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Adding some zest to an American classic

January 6, 2013 12:10 am


Jim Ford pours homemade buffalo sauce on a batch of fresh popcorn at the newly opened Popcorn Bag, which offers sweet and savory popcorn flavors. bz0106popcornEN1.jpg

Jim Ford opened The Popcorn Bag with his wife, Helen, following his retirement from the Marines. bz0106popcornEN3.jpg

A batch of fresh popcorn spins at the Fords' Princess Anne Street store.

DILL PICKLE isn't the first flavoring that comes to mind for popcorn.

But at the newly opened The Popcorn Bag, dill pickle seasoning helps to give an addictive, savory snap to kernels of gourmet white cheddar popcorn.

It's just one of a dozen or so flavor combinations at the shop, which occupies 500 square feet of the space that formerly housed Two Sisters Boutique at 1711 Princess Anne St.

Helen Ford, who owns the business with her husband, Jim Ford, ran two successful The Popcorn Bag stores with her sister, Linda Hardwick, in a Houston suburb. When she married recently retired Marine Jim Ford last spring, the newlyweds decided to close the smaller of the two and open one here instead.

"Everyone loves popcorn, and the variety of flavors will bring people in," he said. "I can do sea salt and black pepper, buffalo and buffalo ranch. There's even a beer flavor. We'll add flavors and do promotions to bring people in."

Currently, The Popcorn Bag's offerings include such specialty flavors as Black Tie--caramel corn drizzled with white and dark chocolate, and savory ones that include one of Jim Ford's favorites, spicy queso. The taste of cheese registers first, but is quickly followed by a slight kick of heat.

"I like the spicy ones," he said.

The Fords currently pop regular and kettle corn at their shop and get shipments of caramel corn from the original Houston store. They don't have the space needed to separate and toss the sticky popped kernels until they harden and dry.

Adding various flavorings, drizzles or such things as chunks of Oreos is a simple process that doesn't take much room. To create dill pickle flavored white cheddar popcorn, for example, Jim Ford scooped a gallon of plain, or "naked," popcorn, as he called it, into a commercial tumbler.

Its paddle stirred the kernels as he added melted cheese mixed with corn oil and dill pickle seasoning. When the kernels were coated, he added a dusting of the seasoning blend for additional flavor.

The finished product, which the Houston shop advertises as "absolutely addicting!" on its website, is stored in large plastic containers until customers place their orders. A snack size bag of one of the savory flavors costs $2.35 and a family size is $12.95. Other sizes, including small for $2.95 and junior for $3.95, are available as well. Prices for caramel corn and specialty flavors are slightly higher.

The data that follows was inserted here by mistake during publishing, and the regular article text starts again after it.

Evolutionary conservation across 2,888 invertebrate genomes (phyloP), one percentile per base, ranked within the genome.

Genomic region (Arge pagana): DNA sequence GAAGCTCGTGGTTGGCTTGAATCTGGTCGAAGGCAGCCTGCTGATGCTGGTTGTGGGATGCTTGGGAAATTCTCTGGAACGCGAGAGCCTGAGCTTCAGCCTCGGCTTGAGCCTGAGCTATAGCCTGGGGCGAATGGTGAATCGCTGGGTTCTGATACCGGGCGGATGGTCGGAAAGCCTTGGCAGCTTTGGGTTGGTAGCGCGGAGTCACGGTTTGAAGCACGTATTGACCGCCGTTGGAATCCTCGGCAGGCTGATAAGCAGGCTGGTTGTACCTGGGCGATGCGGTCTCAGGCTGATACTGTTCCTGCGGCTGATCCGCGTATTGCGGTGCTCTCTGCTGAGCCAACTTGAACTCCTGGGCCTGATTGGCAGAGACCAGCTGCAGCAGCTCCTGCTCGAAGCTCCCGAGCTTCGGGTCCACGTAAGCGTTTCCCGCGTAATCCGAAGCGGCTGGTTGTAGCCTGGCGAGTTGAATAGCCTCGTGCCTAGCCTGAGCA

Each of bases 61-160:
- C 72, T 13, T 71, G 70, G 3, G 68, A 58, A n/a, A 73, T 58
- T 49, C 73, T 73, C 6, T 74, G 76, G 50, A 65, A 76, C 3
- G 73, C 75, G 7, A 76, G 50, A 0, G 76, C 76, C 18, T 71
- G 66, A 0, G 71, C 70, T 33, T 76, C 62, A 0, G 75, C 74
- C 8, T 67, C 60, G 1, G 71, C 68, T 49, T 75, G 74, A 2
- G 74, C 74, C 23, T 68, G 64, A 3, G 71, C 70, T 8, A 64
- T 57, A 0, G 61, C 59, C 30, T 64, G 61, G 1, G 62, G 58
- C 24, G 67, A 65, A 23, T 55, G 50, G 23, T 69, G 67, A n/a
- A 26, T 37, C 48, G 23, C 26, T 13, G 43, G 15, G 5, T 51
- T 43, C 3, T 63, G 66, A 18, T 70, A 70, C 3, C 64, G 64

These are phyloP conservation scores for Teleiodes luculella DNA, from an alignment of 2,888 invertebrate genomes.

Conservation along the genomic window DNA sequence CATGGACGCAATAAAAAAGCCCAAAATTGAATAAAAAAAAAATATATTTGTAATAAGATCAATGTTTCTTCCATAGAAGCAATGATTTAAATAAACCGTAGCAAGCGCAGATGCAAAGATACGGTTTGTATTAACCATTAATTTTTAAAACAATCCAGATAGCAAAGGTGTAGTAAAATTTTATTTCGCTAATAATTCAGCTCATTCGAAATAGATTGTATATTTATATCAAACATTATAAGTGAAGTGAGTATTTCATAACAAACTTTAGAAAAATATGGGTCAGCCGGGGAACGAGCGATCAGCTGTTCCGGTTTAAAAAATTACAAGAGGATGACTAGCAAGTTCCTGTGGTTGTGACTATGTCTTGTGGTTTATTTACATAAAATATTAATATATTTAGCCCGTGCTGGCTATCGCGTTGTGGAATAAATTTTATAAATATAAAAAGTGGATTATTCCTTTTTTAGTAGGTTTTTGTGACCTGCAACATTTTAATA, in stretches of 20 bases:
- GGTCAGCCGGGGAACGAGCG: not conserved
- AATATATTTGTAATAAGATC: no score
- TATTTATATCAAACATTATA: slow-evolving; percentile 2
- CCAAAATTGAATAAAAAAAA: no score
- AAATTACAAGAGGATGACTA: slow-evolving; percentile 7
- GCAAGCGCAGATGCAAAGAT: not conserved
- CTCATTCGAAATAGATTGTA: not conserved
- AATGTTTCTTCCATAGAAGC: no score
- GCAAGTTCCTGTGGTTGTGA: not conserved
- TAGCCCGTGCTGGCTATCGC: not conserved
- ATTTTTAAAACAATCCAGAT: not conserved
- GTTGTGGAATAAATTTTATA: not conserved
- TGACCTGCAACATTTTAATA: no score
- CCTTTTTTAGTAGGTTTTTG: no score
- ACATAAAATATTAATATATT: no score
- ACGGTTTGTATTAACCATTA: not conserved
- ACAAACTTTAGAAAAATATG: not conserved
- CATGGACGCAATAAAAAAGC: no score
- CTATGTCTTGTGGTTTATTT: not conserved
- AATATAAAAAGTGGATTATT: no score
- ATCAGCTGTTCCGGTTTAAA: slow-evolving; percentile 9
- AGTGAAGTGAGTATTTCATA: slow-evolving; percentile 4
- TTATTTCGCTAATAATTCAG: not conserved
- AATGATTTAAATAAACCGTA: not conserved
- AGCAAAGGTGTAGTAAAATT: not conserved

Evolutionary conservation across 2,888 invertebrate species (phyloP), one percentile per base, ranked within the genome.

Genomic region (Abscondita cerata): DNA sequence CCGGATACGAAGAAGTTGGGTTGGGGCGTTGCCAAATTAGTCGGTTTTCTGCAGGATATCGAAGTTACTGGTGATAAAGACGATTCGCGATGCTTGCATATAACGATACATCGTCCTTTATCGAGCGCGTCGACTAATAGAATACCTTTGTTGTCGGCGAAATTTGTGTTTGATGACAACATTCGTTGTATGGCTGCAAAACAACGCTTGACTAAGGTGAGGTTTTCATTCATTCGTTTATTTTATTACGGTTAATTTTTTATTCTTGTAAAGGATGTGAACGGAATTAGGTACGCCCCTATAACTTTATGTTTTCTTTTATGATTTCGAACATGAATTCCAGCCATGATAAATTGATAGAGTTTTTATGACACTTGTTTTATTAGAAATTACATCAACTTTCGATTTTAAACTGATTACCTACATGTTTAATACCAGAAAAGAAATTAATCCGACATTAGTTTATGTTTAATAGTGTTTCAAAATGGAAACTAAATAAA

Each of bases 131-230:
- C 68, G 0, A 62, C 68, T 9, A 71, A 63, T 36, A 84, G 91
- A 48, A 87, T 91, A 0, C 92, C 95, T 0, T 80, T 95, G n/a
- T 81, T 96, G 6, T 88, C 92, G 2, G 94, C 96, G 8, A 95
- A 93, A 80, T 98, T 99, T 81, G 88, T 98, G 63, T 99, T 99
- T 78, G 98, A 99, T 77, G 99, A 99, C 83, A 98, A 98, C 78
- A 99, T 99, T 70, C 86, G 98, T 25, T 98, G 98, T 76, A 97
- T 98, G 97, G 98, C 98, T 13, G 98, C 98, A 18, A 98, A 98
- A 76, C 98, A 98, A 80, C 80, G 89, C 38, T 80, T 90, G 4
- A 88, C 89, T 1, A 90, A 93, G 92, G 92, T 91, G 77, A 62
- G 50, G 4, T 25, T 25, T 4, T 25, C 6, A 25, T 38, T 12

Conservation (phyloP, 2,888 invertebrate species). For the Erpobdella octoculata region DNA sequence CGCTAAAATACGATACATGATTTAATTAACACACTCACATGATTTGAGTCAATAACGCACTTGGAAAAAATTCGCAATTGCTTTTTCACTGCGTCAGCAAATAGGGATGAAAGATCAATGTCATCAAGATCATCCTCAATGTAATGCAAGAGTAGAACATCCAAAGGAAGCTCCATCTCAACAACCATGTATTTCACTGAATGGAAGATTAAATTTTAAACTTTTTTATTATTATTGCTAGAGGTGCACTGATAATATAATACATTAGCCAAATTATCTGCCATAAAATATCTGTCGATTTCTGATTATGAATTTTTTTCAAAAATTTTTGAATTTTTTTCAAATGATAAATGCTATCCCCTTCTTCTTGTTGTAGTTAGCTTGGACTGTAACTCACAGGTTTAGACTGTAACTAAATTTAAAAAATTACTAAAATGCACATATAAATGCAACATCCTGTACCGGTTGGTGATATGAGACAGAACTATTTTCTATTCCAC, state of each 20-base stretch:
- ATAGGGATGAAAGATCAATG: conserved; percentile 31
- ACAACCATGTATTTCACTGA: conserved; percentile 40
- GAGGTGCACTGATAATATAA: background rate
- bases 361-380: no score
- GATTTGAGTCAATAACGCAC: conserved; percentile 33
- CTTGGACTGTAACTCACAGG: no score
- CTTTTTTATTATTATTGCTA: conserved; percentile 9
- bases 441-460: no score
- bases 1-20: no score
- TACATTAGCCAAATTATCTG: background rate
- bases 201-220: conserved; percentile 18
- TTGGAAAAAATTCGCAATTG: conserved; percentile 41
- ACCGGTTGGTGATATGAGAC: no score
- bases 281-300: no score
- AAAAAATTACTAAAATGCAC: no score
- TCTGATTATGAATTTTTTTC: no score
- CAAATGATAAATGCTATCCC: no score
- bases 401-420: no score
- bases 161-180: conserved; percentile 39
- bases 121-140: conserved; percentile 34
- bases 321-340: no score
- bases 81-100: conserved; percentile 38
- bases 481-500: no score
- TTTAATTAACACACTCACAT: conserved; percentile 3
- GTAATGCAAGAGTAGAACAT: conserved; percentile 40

The Fords can also create popcorn favors for weddings and other special events such as New Year's Eve parties, and set up a candy bar so guests can scoop up the sweet and savory treats and munch them at their tables.

Jim Ford said they chose their location, which is on the first floor of The Inn at the Old Silk Mill complex, partly because the rent was more affordable than anything they could find downtown. The inn also gets a lot of wedding and special events business, and the location is visible to people driving by on Princess Anne Street.

"We just have to get them to stop," he said.

The Popcorn Bag isn't the Fords' only venture. They also own The Balloonapalooza, a decor design firm specializing in balloon art. Helen Ford had taken a few classes in creating balloon decorations before she and her husband attended a balloon art convention in Atlanta last August. He got hooked.

"Balloon decor is not just columns and arches," Jim Ford said. "We can do themes. For a birthday party, I built a Darth Vader with a head and huge arms and a body."

Ford, a trumpet player who had run the Marines' music program at the Pentagon, also created a motorized solar system made of balloons and PVC pipe for the University of Mary Philharmonic Orchestra's Masterwork's concert last October. The concert's centerpiece was Gustav Holst's "The Planets."

He teaches music at UMW and regularly plays the trumpet at several area assisted living centers and at Wegmans every other month. Helen Ford, who used to run a massage therapist school in Houston, is the sales manager at the Massage Envy in Dumfries, and helps with the couple's two businesses on her days off.

"We're empty nesters who've remarried," Jim Ford said. "We're starting over, combining everything from our previous lives in one pot and enjoying it."

Cathy Jett: 540/374-5407

Copyright 2014 The Free Lance-Star Publishing Company.